My thoughts : Again, with only one third of the story available, reading this play is unsatisfying. The drama of the arrival of the Egyptians and their promise of war is left hanging by the unfortunate loss of the other parts. A shame as the remainder of the story would have been interesting : the second play would have Danaus relenting and giving up his daughters, yet make the girls vow to kill their husbands on the wedding night. (Danaus has been prophesised to die at the hands of his son-in-law, a likely bet for someone with fifty daughters!). However, one daughter Hypermestra, has fallen in love with her husband and refuses to kill him. The third play would have to resolve the guilt of all concerned.
Like Seven against Thebes, the Gods are called on for help, but never appear on stage. I wonder if it was sacrilegious to portray a God on stage?
Favourite lines/passages
The Egyptians approach, and the maidens have been left alone by Danaus who has returned to Pelasgus to seek aid. The Maidens cry out

Could I but find a seat in the blue air
Where drifting rain-clouds turn to snow,
Some smooth summit where even goats cannot climb,
A place beyond sight, aloof,
A dizzy crag, vulture haunted,
To witness my plunge into the abyss,
To escape a forced marriage my heart refuses!
The my dead flesh might feed wild dogs,
Fatten the vultures of the valley, I’d be content!
For death is freed from suffering and tears.
Let death aim well,
And claim me before the bed and the embrace,
Where can I fly to be free,
To escape the bond of the flesh?

Diversions/digressions : Potentially confusing, there is another play by Euripides called The Suppliants, or The Suppliant Maidens, which is not related to the events of Aeschylus’ play, but is related to the events in Seven against Thebes. A trap for beginners like me!
Personal rating : 4/10
Next :  Aeschylus’ (and Ancient Greece’s) only surviving trilogy of plays, The Oresteia (458 BC), consisting of Agamemmnon , The Choephori (or, The Libation Bearers), and The Eumenides (or, The Furies)




Strange tales #1 The death of Aeschylus

There is a tale that Aeschylus, my “author of the month”, died from being hit on the head by a falling tortoise. He was spending a lot of time outside due to a prophecy that he would be killed by a falling object, when an eagle flying past mistook his head for a rock and dropped the tortoise it was carrying on him to smash it open (the tortoise, not Aeschylus’ head). For more detail, look for a copy of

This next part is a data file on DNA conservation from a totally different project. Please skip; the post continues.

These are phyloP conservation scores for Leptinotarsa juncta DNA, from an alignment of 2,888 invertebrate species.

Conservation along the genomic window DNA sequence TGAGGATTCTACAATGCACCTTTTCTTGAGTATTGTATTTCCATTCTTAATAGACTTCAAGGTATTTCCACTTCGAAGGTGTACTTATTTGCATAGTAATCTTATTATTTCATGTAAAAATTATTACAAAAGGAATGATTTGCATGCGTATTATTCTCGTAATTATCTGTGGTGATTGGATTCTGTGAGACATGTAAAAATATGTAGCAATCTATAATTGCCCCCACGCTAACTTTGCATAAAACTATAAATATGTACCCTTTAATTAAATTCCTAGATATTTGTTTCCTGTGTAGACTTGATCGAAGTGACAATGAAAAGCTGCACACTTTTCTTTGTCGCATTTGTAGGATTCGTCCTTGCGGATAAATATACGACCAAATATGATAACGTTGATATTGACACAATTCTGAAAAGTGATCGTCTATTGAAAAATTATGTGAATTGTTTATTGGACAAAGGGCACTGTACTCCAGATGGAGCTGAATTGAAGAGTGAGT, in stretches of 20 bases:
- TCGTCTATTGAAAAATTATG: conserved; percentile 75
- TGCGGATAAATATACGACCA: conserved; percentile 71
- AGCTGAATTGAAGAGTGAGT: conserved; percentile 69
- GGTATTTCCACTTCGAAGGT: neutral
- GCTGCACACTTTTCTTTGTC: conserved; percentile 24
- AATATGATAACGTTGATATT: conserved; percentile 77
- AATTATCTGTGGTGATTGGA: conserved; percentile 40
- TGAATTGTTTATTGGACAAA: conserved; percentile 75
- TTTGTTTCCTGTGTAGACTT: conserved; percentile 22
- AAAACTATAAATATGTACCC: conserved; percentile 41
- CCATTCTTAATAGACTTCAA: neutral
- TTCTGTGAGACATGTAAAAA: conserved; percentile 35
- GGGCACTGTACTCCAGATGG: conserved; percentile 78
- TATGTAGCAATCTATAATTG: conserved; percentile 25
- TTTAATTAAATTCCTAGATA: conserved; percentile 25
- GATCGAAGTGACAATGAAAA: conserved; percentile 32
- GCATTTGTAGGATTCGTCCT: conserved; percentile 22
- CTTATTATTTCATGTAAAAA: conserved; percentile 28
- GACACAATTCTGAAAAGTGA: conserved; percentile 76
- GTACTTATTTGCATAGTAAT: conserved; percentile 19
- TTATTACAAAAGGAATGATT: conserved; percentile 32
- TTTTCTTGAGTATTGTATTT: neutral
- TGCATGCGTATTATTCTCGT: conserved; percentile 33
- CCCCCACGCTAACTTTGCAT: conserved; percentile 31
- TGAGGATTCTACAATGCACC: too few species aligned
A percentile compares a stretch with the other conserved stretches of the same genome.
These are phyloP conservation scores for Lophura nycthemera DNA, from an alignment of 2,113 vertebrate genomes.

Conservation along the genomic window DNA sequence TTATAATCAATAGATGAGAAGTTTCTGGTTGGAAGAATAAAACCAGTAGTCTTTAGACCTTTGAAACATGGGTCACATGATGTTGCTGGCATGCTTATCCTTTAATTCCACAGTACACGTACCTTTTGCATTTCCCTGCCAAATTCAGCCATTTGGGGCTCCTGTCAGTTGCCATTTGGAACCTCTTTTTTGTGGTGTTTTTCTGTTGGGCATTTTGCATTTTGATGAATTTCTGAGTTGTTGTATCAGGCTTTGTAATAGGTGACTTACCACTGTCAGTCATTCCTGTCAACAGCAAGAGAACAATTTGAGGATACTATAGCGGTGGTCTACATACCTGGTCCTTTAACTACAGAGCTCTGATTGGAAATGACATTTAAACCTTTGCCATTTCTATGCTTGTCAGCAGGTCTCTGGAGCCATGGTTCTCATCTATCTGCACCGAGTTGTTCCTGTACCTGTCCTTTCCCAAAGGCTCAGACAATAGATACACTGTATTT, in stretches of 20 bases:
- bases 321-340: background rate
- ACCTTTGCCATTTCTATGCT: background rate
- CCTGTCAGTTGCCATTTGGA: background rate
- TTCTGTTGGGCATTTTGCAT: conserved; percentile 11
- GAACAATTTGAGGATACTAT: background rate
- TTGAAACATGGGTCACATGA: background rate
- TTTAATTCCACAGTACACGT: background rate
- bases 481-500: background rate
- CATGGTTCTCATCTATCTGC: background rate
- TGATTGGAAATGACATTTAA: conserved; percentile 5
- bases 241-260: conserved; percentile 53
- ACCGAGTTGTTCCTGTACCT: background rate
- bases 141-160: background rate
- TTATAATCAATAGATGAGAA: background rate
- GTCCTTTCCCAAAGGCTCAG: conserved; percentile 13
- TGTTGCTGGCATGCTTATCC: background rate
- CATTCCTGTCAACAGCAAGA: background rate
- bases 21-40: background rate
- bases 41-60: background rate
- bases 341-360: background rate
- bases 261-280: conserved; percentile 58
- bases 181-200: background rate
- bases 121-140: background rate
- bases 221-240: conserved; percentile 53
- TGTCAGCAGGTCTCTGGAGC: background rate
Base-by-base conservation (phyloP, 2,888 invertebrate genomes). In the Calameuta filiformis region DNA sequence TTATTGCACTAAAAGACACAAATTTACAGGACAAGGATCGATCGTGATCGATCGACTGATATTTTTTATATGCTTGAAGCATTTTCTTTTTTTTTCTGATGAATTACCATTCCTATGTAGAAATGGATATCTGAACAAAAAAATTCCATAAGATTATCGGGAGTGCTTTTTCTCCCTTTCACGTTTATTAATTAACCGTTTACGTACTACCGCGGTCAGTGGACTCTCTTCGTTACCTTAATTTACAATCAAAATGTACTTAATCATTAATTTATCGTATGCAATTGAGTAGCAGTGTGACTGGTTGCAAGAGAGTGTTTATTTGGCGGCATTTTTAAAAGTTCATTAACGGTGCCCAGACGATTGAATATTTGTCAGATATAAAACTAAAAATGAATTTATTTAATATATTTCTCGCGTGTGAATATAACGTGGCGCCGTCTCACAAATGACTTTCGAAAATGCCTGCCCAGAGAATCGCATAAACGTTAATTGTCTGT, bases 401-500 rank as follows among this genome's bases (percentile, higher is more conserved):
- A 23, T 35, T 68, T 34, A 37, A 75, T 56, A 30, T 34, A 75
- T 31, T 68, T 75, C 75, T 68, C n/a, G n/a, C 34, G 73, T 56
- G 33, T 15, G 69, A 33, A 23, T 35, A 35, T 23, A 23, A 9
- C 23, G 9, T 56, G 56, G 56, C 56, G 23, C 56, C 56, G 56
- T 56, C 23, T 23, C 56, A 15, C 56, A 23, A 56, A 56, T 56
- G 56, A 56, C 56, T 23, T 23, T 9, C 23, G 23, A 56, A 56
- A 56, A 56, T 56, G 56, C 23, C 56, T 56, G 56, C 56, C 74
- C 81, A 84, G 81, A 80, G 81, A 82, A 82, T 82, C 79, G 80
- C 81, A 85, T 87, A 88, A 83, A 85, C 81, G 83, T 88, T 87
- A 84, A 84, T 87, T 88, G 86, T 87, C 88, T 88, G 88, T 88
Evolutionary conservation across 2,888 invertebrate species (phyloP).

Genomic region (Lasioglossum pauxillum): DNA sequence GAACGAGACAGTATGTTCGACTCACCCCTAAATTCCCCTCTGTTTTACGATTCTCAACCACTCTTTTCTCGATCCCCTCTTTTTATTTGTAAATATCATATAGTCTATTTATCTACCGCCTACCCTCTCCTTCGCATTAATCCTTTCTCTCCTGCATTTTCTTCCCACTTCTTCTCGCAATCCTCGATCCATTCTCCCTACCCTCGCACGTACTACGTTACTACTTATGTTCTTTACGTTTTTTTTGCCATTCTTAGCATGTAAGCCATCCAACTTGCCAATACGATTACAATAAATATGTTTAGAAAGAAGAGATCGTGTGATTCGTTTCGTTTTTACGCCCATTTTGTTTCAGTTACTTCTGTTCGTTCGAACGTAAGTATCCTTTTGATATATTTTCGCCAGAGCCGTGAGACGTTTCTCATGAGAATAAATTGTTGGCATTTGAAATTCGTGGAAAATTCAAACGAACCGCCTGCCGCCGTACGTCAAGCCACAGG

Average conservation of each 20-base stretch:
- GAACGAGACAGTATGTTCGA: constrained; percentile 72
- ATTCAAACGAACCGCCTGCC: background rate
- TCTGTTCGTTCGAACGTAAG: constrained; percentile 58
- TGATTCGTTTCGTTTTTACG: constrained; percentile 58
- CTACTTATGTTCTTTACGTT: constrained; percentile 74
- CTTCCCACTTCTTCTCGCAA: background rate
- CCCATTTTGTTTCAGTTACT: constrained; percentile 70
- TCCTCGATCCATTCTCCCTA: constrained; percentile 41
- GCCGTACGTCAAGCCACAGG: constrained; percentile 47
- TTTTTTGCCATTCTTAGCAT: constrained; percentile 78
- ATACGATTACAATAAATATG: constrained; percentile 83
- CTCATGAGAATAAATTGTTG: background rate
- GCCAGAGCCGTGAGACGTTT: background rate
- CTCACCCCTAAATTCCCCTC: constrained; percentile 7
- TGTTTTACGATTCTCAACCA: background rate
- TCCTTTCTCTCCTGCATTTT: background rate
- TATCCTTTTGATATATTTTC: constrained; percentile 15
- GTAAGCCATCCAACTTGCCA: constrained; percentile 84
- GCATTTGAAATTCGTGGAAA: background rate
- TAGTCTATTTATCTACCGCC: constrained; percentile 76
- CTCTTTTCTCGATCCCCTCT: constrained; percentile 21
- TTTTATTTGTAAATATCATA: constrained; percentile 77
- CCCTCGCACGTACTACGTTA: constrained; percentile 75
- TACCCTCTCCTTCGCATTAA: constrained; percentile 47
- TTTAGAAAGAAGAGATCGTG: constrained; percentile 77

J. C. McKeown (2013), A Cabinet of Greek Curiosities: Strange Tales and Surprising Facts from the Cradle of Western Civilization, Oxford University Press (9780199982103)  p. 136.



25. Seven against Thebes (467 BC) by Aeschylus.

25. Seven against Thebes (467 BC) by Aeschylus.

Plot : The curse of Oedipus descends upon his two sons, Eteocles and Polyneices, as they battle over the throne of Thebes. King Eteocles is told that the seven gates of his city are to be attacked by the seven generals of the enemy army led by Polyneices. He sends his six best warriors to defend the other gates, leaving the seventh and last gate to himself to personally defend, as Fate would have, against his own brother.
My copy is the Penguin edition covering Aeschylus’ four surviving plays outside his Oresteian Trilogy, edited by Philip Vellacott (ISBN 9780140441123)

My thoughts: More assuredly than The Persians, this is believed to be the single surviving play of a trilogy by Aeschylus, this time dealing with the curse of Oedipus.
Suffice to say that the family has been cursed when the grandfather Laius disobeys Apollo. The son Oedipus kills his father, unknowingly marries his mother, and upon realising his deeds, blinds himself. His anger leads him to curse his sons, and hence the conflict which culminates in Seven against Thebes.
Again Aeschylus sets the action of his play inside the besieged city of a people whom the Athenians could be expected to have little sympathy for, as Thebes had fought on the side of the Persians against the rest of the Greeks in the living memory of the audience. (Indeed, Thebes is repeatedly called by its earlier name of Cadmus throughout the play, with the play’s current title added maybe 60 years after its was written)

The original play starts with the beseiged city facing direct attack and King Eteocles berating the Theban women for wailing and praying hysterically in the open square, and demoralising his troops. Upon the arrival of his spy, Eteocles hears which enemy is attacking each of the city gates, and assigns one of his generals to defend. Of course he leaves the last gate for himself, and upon hearing that his brother attacks there, rushes to meet him and settle the feud. Rather disappointingly, the drama of their confrontation, battle and mutual deaths all happens off stage, and we only have the Chorus’ reaction to the final realisation of the curse. And yet, perhaps the curse is not yet done, as the play ends with their sister Antigone preparing to defy the elders of the city and give her brother Polyneices a decent burial.  (The final scene featuring Oedipus’ daughter Antigone is thought to have been tacked on some years later by another author, and the original ending is now lost.)

Favourite lines/passages:

Eteocles : The gods, I am sure, have already ceased to think of us. The offering they desire from us is that we die. Why any longer shrink from our appointed end?

Eteocles : When the gods send destruction there is no escape.

You can tell he was a glass-half-empty kind of guy.

Diversions/digressions: Sophocles also covered the whole story in his trilogy of plays which do survive, so I will no doubt discover Antigone’s fate in  a month or two.

Personal rating: Not as powerful or emotional as The Persians despite the dramatic potential of the doom hanging over the brothers and their city. I can only give it 3/10.

Next : The Suppliants, again by Aeschylus.